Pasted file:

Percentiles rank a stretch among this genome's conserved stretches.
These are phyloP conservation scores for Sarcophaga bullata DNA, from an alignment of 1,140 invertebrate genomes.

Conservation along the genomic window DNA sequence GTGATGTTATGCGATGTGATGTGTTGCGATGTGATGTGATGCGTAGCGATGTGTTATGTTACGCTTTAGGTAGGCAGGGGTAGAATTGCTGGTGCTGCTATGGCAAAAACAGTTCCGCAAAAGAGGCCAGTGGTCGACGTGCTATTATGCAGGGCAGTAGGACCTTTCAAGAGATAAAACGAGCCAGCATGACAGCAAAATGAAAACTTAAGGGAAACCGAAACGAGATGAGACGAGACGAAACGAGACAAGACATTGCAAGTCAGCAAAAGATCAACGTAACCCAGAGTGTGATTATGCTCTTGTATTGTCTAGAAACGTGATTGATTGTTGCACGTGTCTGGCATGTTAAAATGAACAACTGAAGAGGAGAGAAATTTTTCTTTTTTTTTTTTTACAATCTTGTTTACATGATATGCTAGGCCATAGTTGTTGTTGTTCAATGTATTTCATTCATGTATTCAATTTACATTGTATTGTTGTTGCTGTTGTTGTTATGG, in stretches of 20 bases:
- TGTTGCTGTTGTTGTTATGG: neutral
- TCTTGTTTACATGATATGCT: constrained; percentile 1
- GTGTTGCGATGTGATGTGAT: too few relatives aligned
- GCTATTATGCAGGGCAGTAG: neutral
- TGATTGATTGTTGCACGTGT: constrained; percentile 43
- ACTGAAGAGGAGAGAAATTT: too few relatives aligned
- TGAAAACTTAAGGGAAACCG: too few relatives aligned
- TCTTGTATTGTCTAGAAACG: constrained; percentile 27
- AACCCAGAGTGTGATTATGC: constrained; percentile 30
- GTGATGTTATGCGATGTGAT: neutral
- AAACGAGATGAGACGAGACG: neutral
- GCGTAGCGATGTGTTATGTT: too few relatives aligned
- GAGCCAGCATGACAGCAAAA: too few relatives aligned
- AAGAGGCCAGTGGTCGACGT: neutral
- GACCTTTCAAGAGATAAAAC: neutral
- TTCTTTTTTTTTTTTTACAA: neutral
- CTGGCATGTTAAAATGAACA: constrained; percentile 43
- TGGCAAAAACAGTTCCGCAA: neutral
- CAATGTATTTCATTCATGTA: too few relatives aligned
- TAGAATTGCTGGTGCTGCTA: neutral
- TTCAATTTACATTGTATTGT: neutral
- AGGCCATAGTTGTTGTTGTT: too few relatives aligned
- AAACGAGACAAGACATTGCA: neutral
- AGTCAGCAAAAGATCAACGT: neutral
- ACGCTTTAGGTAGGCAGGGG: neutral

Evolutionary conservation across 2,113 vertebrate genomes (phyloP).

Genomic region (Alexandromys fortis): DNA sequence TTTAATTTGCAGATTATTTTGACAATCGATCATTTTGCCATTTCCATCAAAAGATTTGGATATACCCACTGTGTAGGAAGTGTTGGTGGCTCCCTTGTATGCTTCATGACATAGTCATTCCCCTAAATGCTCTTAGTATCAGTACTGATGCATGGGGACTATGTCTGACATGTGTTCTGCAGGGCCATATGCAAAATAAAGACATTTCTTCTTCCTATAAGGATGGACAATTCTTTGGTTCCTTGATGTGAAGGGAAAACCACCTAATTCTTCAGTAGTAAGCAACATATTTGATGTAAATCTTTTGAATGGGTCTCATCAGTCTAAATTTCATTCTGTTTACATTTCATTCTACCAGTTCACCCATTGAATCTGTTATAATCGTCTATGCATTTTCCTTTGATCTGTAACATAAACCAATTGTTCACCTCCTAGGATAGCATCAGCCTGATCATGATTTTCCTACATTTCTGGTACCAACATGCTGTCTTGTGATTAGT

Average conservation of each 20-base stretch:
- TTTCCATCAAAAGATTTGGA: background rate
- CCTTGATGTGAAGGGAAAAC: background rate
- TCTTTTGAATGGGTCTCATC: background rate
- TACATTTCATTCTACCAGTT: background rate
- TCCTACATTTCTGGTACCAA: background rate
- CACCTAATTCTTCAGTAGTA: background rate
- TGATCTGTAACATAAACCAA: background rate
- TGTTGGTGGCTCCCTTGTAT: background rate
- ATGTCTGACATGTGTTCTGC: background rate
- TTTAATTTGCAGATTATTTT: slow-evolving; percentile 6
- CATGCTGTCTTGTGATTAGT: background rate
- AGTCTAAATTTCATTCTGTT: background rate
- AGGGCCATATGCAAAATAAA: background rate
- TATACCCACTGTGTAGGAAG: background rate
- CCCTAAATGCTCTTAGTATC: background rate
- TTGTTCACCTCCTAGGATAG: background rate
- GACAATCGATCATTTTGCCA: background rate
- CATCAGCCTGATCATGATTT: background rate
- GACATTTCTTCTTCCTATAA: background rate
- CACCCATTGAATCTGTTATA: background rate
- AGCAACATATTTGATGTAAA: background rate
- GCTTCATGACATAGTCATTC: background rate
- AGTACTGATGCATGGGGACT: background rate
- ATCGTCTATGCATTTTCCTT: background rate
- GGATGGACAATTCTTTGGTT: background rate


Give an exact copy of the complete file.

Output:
Percentiles rank a stretch among this genome's conserved stretches.
These are phyloP conservation scores for Sarcophaga bullata DNA, from an alignment of 1,140 invertebrate genomes.

Conservation along the genomic window DNA sequence GTGATGTTATGCGATGTGATGTGTTGCGATGTGATGTGATGCGTAGCGATGTGTTATGTTACGCTTTAGGTAGGCAGGGGTAGAATTGCTGGTGCTGCTATGGCAAAAACAGTTCCGCAAAAGAGGCCAGTGGTCGACGTGCTATTATGCAGGGCAGTAGGACCTTTCAAGAGATAAAACGAGCCAGCATGACAGCAAAATGAAAACTTAAGGGAAACCGAAACGAGATGAGACGAGACGAAACGAGACAAGACATTGCAAGTCAGCAAAAGATCAACGTAACCCAGAGTGTGATTATGCTCTTGTATTGTCTAGAAACGTGATTGATTGTTGCACGTGTCTGGCATGTTAAAATGAACAACTGAAGAGGAGAGAAATTTTTCTTTTTTTTTTTTTACAATCTTGTTTACATGATATGCTAGGCCATAGTTGTTGTTGTTCAATGTATTTCATTCATGTATTCAATTTACATTGTATTGTTGTTGCTGTTGTTGTTATGG, in stretches of 20 bases:
- TGTTGCTGTTGTTGTTATGG: neutral
- TCTTGTTTACATGATATGCT: constrained; percentile 1
- GTGTTGCGATGTGATGTGAT: too few relatives aligned
- GCTATTATGCAGGGCAGTAG: neutral
- TGATTGATTGTTGCACGTGT: constrained; percentile 43
- ACTGAAGAGGAGAGAAATTT: too few relatives aligned
- TGAAAACTTAAGGGAAACCG: too few relatives aligned
- TCTTGTATTGTCTAGAAACG: constrained; percentile 27
- AACCCAGAGTGTGATTATGC: constrained; percentile 30
- GTGATGTTATGCGATGTGAT: neutral
- AAACGAGATGAGACGAGACG: neutral
- GCGTAGCGATGTGTTATGTT: too few relatives aligned
- GAGCCAGCATGACAGCAAAA: too few relatives aligned
- AAGAGGCCAGTGGTCGACGT: neutral
- GACCTTTCAAGAGATAAAAC: neutral
- TTCTTTTTTTTTTTTTACAA: neutral
- CTGGCATGTTAAAATGAACA: constrained; percentile 43
- TGGCAAAAACAGTTCCGCAA: neutral
- CAATGTATTTCATTCATGTA: too few relatives aligned
- TAGAATTGCTGGTGCTGCTA: neutral
- TTCAATTTACATTGTATTGT: neutral
- AGGCCATAGTTGTTGTTGTT: too few relatives aligned
- AAACGAGACAAGACATTGCA: neutral
- AGTCAGCAAAAGATCAACGT: neutral
- ACGCTTTAGGTAGGCAGGGG: neutral

Evolutionary conservation across 2,113 vertebrate genomes (phyloP).

Genomic region (Alexandromys fortis): DNA sequence TTTAATTTGCAGATTATTTTGACAATCGATCATTTTGCCATTTCCATCAAAAGATTTGGATATACCCACTGTGTAGGAAGTGTTGGTGGCTCCCTTGTATGCTTCATGACATAGTCATTCCCCTAAATGCTCTTAGTATCAGTACTGATGCATGGGGACTATGTCTGACATGTGTTCTGCAGGGCCATATGCAAAATAAAGACATTTCTTCTTCCTATAAGGATGGACAATTCTTTGGTTCCTTGATGTGAAGGGAAAACCACCTAATTCTTCAGTAGTAAGCAACATATTTGATGTAAATCTTTTGAATGGGTCTCATCAGTCTAAATTTCATTCTGTTTACATTTCATTCTACCAGTTCACCCATTGAATCTGTTATAATCGTCTATGCATTTTCCTTTGATCTGTAACATAAACCAATTGTTCACCTCCTAGGATAGCATCAGCCTGATCATGATTTTCCTACATTTCTGGTACCAACATGCTGTCTTGTGATTAGT

Average conservation of each 20-base stretch:
- TTTCCATCAAAAGATTTGGA: background rate
- CCTTGATGTGAAGGGAAAAC: background rate
- TCTTTTGAATGGGTCTCATC: background rate
- TACATTTCATTCTACCAGTT: background rate
- TCCTACATTTCTGGTACCAA: background rate
- CACCTAATTCTTCAGTAGTA: background rate
- TGATCTGTAACATAAACCAA: background rate
- TGTTGGTGGCTCCCTTGTAT: background rate
- ATGTCTGACATGTGTTCTGC: background rate
- TTTAATTTGCAGATTATTTT: slow-evolving; percentile 6
- CATGCTGTCTTGTGATTAGT: background rate
- AGTCTAAATTTCATTCTGTT: background rate
- AGGGCCATATGCAAAATAAA: background rate
- TATACCCACTGTGTAGGAAG: background rate
- CCCTAAATGCTCTTAGTATC: background rate
- TTGTTCACCTCCTAGGATAG: background rate
- GACAATCGATCATTTTGCCA: background rate
- CATCAGCCTGATCATGATTT: background rate
- GACATTTCTTCTTCCTATAA: background rate
- CACCCATTGAATCTGTTATA: background rate
- AGCAACATATTTGATGTAAA: background rate
- GCTTCATGACATAGTCATTC: background rate
- AGTACTGATGCATGGGGACT: background rate
- ATCGTCTATGCATTTTCCTT: background rate
- GGATGGACAATTCTTTGGTT: background rate